It has been a celebratory year here at UCHI. The year began with our return to in-person work after our completely virtual 2020–2021 academic year. For the first time since March 2020 fellows could use their offices, share thoughts around the coffee machine, and attend each other’s talks in our conference room. Visitors to the Institute could once again browse the fruits of fellowships past on our bookshelves, peruse past winners of the Sharon Harris Book Award, and attend post-event receptions in our collaborative space. And while that would be more than enough cause for celebration, this year we also commemorated the Institute’s 20th anniversary. Since its founding in 2001 UCHI has served as a hub for all things humanities at UConn. Over the years, we’ve embarked on projects like the Digital Humanities and Media Studies Initiative, invited brilliant speakers like Toni Morrison to campus, and offered time and space for work to over 250 fellows. We are incredibly proud of how the Institute has flourished over these twenty years. Here’s a look back at some of what we did as we celebrated twenty years of UCHI. (Click any image to see it full-size.)
The year began with our welcome reception, held outside Homer Babbidge Library. We were fortunate to have good weather as we gathered under the portico, seeing colleagues in person for the first time in a year and half. Director Michael Lynch addressed the gathered crowd, thanking UCHI’s founding director, Richard Brown, as well as administrators, fellows, and staff past and present for their support of the Institute, noting that, “We’ve come a long way in twenty years thanks to the work of so many—from a small suite of rooms in Austin to our expansive home here in the library, the intellectual center of campus.”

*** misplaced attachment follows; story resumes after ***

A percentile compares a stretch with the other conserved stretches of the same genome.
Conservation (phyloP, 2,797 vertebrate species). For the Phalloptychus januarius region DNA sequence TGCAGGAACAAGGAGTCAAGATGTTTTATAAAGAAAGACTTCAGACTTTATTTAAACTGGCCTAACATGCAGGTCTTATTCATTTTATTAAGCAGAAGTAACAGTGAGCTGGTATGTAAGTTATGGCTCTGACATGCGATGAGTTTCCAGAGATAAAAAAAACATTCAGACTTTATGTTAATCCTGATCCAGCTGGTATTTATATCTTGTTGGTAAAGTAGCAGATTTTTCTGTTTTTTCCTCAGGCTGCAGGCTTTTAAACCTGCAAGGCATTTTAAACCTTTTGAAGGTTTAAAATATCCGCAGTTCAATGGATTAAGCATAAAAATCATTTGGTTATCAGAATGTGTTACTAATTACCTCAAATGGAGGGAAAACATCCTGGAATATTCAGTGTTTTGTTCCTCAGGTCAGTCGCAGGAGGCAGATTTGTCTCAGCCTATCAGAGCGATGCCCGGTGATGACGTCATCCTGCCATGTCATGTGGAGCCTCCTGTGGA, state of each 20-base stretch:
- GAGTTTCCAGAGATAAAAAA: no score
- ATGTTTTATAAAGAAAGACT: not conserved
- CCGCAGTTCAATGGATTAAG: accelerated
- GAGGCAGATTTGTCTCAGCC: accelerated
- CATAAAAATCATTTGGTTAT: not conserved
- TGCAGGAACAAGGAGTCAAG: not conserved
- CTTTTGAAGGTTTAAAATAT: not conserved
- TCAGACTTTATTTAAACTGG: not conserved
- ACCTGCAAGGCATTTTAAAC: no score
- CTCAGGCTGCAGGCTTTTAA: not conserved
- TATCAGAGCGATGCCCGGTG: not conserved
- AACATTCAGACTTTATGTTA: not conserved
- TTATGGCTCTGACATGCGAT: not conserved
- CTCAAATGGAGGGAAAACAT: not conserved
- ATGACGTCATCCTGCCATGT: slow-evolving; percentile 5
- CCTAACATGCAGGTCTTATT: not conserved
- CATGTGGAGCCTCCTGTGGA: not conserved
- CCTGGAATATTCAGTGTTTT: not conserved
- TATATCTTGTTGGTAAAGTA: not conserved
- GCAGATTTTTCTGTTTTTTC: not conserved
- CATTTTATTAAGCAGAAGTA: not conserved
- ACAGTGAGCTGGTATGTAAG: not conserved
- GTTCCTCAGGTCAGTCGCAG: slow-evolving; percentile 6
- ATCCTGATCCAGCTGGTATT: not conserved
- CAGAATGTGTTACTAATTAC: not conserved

Humanities Undergraduate Research Symposium
In November, we welcomed a group of talented undergraduate humanities researchers to our conference room for the first student-run humanities research symposium at UConn. Students presented on topics from human rights to Shakespeare to Afrofuturism, attended a workshop about humanities-related careers, and listened to a keynote address by UCHI’s own Alexis Boylan. The student organizers, Madelon Morin-Viall, Aarushi Nohria, and Rylee Thomas deserve all the credit for spearheading what we hope will become an annual tradition.
We hosted both hybrid and Zoom-only events this year, inviting members of the UConn community and beyond to learn about publishing for the public, Black digital humanities, the artist Camille Billops, and more. We also co-sponsored more than a dozen events across campus and funded working groups that explored topics from political theory to the history of science.
Celebrating Twenty Years of Fellows
Throughout the year, we published interviews with past fellows about their experience at UCHI, their fellowship projects, and what they are working on now.
Nikole Hannah-Jones and Manisha Sinha talked history, race, journalism, and the nature of patriotism at our capstone event, attended (in person and online) by over 650 people. Hannah-Jones also met with UConn’s Faculty of Color Working Group, directed by Melina Pappademos.